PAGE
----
Animal rights activists voice concern for animals that
are hunted, raised in pens, or used for testing


Rising economic prosperity broadens our ethical domain


Science shows people are part of nature


All organisms are interconnected


Many non
-
Western cultures often have broader ethical
domains

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Three ethical perspectives


Anthropocentrism
= only humans have intrinsic value


Biocentrism

= some nonhuman life has intrinsic value


Ecocentrism

= whole ecological systems have value

-
A holistic perspective that preserves connections

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History of environmental ethics


Christianity’s attitude toward the environment:
anthropocentric hostility or stewardship?



The Industrial Revolution increased consumption and
pollution


Transcendentalism

= nature is a manifestation of the
divine


People need to experience nature


Ralph Waldo Emerson
,
Henry David Thoreau’s

Walden

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The preservation ethic


Unspoiled nature should be
protected


for its own intrinsic value


John Muir

had an
ecocentric


viewpoint


He was a tireless advocate

for wilderness
preservation

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The conservation ethic


Use natural resources wisely for the greatest good for the
most people (the utilitarian standard
)


―Wise Use‖


Gifford Pinchot had an anthropocentric viewpoint

“Conservation means the wise use of the earth and its
resources for the lasting good of men”

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The land ethic


Healthy ecological systems

depend on protecting all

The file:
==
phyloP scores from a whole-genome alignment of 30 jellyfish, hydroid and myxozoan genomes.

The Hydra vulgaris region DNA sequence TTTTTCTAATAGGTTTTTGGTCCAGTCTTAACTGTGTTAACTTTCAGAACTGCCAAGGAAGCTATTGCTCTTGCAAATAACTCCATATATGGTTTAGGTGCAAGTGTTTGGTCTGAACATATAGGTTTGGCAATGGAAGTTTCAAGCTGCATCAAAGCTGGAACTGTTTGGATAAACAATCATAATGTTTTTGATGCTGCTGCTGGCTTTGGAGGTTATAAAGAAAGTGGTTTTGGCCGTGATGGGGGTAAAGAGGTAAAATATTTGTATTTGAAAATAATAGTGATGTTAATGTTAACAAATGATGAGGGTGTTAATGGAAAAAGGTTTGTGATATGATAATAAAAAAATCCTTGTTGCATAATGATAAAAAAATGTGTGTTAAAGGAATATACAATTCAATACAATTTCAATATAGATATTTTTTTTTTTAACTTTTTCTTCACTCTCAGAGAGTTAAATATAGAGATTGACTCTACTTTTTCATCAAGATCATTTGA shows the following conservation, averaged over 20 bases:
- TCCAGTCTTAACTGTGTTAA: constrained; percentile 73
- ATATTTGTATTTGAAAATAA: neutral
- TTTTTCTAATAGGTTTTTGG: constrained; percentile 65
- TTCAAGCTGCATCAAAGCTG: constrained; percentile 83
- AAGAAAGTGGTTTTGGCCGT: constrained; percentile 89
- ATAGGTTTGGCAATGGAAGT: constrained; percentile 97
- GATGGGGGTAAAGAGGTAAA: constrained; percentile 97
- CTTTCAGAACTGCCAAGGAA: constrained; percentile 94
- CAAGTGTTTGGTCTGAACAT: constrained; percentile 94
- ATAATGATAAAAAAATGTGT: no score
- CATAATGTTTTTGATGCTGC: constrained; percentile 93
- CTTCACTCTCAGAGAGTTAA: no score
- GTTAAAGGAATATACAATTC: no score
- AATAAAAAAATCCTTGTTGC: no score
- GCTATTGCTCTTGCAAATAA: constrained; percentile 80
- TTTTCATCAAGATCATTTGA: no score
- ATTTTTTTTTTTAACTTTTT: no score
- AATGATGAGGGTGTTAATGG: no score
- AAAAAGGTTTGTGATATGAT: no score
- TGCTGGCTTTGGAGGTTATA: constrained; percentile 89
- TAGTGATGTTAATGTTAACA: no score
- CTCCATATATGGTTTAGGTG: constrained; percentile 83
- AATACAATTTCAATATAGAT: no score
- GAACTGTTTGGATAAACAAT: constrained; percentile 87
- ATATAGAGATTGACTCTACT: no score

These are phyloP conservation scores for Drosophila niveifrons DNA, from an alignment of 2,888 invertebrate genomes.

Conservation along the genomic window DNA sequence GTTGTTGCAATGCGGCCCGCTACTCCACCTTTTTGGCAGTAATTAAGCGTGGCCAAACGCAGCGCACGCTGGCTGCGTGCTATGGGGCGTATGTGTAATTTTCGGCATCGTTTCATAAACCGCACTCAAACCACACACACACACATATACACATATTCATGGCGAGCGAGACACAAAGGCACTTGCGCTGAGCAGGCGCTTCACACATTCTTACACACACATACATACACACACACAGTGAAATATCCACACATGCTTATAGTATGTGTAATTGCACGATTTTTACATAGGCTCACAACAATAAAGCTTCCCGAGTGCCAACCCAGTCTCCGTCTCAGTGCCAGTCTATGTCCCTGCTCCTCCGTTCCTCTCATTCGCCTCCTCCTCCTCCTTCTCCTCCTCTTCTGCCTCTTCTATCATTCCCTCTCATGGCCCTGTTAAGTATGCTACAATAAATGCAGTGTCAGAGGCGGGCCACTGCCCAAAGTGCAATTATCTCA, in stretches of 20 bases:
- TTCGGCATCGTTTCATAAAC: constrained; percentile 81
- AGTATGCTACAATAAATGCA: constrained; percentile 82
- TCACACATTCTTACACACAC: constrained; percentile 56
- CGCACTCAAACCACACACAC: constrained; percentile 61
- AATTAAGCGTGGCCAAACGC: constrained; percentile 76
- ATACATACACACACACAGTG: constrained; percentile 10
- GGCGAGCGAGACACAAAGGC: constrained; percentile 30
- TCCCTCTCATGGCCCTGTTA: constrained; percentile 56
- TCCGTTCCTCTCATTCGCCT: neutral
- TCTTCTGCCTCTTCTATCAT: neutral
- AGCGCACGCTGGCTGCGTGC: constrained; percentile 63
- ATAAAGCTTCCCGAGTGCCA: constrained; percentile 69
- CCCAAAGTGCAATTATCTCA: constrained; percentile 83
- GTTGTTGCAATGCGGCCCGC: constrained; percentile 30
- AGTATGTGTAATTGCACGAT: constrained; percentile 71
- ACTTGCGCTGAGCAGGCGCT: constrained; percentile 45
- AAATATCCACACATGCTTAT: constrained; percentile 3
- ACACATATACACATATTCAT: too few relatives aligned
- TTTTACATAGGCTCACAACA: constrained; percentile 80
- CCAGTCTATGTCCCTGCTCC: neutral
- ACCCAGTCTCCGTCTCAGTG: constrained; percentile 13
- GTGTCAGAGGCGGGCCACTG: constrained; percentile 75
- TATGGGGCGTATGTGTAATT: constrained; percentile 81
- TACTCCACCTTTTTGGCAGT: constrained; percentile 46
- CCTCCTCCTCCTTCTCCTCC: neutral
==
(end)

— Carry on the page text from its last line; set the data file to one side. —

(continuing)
parts


Aldo Leopold believed

the land ethic changes

the role of people from

conquerors of the land to

citizens of it


The land ethic can help

guide decision making


We abuse land because we see it as a commodity belonging to us.
When we see land as a community to which we belong, we may
begin to use it with love and respect.”

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Deep ecology, ecofeminism, and justice


Some scholars feel that male
-
dominated societies cause
both social and environmental problems


Domination and competition degrade women and the
environment


Ecofeminism

= the female worldview interprets the
world through interrelationships and cooperation


More compatible with nature


Environmental justice

= the fair and equitable treatment
of all people regarding environmental issues


The poor and minorities have less information, power,
and money

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Environmental justice (EJ)


The poor and minorities are exposed to more pollution,
hazards, and environmental degradation












North Carolina wanted to put a toxic waste site in the
county with the highest percentage of African Americans

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Significant inequities still remain


Significant inequities remain despite progress toward
racial equality


Economic gaps between rich and poor have widened


Minorities and the poor still suffer substandard
environmental conditions


Poor Latino farm workers in California suffer from
unregulated air pollution (dairy and pesticide emissions)


Organized groups convinced regulators to enforce the
Clean Air Act and state legislatures to pass new laws

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Environmental justice and Hurricane Katrina

People most affected by the hurricane and its aftermath
were poor and nonwhite

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Environmental justice: an international issue


Wealthy nations impose pollution on poorer nations

-
Hazardous waste is expensive to dispose of


Companies pay poor nations to take the waste

-
It is dumped illegally

-
It may be falsely labeled as harmless or beneficial

-
Workers are uninformed or unprotected


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The environment vs. economics


Is there a trade
-
off between economics and the
environment?


People say protection costs too much money, interferes
with progress, or causes job loses


But environmental protection is good for the economy